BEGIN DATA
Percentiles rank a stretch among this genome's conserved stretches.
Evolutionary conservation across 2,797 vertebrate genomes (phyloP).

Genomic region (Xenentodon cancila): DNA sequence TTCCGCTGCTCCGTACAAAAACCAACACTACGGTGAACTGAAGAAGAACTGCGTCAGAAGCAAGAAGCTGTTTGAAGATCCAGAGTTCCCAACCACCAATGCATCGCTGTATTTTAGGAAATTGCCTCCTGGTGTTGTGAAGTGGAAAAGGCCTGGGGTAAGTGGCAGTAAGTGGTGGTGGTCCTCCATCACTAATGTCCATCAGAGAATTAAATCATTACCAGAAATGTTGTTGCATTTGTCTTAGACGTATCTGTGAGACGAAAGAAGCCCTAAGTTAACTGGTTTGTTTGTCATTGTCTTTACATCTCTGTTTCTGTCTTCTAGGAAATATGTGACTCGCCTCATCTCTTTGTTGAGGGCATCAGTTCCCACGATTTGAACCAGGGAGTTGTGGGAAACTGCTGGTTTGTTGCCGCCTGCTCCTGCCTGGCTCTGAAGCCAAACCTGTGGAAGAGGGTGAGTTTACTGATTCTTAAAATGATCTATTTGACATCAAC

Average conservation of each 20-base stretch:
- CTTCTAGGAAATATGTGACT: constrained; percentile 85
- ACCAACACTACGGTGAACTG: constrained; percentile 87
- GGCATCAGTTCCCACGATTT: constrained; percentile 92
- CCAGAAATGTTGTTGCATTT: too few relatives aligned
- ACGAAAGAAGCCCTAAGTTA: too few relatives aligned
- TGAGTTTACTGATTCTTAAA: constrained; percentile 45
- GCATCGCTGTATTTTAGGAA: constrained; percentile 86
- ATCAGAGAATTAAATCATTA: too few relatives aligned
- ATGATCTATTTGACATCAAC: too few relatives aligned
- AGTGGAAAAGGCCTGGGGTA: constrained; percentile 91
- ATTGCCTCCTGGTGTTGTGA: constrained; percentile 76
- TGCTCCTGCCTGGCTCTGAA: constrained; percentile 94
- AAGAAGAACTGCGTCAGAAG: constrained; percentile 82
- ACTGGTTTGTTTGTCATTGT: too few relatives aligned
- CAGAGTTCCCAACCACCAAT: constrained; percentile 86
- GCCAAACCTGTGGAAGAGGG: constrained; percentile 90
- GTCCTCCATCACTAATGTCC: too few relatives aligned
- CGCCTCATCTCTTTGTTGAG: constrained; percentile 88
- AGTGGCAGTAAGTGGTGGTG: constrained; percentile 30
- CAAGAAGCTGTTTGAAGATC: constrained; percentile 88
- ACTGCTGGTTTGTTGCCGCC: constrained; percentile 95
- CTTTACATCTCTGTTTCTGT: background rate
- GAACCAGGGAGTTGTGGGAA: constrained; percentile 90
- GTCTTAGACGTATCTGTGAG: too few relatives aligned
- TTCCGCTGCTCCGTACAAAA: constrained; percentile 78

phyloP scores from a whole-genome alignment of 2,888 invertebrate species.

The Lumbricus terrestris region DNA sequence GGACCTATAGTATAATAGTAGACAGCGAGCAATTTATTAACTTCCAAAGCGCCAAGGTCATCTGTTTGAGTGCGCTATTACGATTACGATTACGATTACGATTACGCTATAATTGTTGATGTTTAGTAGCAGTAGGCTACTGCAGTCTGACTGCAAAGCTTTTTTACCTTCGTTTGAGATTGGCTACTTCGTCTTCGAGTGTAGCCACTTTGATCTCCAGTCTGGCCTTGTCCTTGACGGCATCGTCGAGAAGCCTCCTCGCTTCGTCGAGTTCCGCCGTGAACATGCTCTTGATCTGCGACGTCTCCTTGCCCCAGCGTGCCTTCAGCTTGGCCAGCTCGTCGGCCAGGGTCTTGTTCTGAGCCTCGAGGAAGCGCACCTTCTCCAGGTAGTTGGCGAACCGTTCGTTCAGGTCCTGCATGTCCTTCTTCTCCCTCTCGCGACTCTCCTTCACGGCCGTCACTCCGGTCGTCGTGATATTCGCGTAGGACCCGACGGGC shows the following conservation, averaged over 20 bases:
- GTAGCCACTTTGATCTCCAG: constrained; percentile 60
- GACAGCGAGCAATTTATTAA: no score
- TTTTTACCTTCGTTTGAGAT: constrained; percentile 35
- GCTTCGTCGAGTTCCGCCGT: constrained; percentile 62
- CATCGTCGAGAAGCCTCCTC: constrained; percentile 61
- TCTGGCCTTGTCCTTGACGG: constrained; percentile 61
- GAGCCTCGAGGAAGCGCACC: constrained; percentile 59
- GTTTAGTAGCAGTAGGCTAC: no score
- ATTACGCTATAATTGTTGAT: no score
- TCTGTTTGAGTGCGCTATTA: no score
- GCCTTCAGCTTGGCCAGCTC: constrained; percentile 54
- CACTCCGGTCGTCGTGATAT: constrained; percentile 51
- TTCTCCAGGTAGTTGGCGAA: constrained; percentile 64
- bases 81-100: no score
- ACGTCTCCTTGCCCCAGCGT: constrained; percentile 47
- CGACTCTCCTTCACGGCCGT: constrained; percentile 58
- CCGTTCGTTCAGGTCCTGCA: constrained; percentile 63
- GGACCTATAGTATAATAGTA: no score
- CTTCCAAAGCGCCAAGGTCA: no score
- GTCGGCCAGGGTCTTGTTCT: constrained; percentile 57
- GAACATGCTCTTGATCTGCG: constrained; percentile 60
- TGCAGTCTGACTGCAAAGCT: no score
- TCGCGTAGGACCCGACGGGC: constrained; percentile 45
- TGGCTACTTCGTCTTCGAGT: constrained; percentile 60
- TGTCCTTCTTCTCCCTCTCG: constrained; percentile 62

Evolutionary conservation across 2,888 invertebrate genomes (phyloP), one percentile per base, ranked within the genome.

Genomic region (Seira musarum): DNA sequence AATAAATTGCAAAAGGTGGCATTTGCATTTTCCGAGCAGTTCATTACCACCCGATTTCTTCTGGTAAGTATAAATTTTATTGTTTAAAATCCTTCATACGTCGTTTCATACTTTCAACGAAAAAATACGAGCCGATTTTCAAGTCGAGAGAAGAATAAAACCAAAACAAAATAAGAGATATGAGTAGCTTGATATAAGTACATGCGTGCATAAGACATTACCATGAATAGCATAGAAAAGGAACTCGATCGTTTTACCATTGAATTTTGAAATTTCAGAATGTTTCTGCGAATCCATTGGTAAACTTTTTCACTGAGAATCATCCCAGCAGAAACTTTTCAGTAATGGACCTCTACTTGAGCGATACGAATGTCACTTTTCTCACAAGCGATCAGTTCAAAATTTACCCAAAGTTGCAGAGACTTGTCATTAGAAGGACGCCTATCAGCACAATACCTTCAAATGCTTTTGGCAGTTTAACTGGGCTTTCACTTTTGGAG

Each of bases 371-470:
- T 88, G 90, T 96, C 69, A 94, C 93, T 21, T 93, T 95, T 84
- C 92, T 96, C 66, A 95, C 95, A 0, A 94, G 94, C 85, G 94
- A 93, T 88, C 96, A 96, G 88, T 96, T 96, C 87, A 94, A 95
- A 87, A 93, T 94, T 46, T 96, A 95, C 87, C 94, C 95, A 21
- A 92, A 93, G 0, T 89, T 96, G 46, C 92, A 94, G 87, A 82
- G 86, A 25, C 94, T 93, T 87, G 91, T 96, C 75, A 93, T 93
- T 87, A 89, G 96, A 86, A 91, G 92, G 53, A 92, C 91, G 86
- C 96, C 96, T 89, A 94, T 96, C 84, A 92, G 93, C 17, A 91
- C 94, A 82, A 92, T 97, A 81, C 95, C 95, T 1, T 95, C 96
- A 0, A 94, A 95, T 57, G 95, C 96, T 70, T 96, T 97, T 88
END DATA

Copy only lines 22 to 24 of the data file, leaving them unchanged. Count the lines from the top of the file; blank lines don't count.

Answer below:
- CGCCTCATCTCTTTGTTGAG: constrained; percentile 88
- AGTGGCAGTAAGTGGTGGTG: constrained; percentile 30
- CAAGAAGCTGTTTGAAGATC: constrained; percentile 88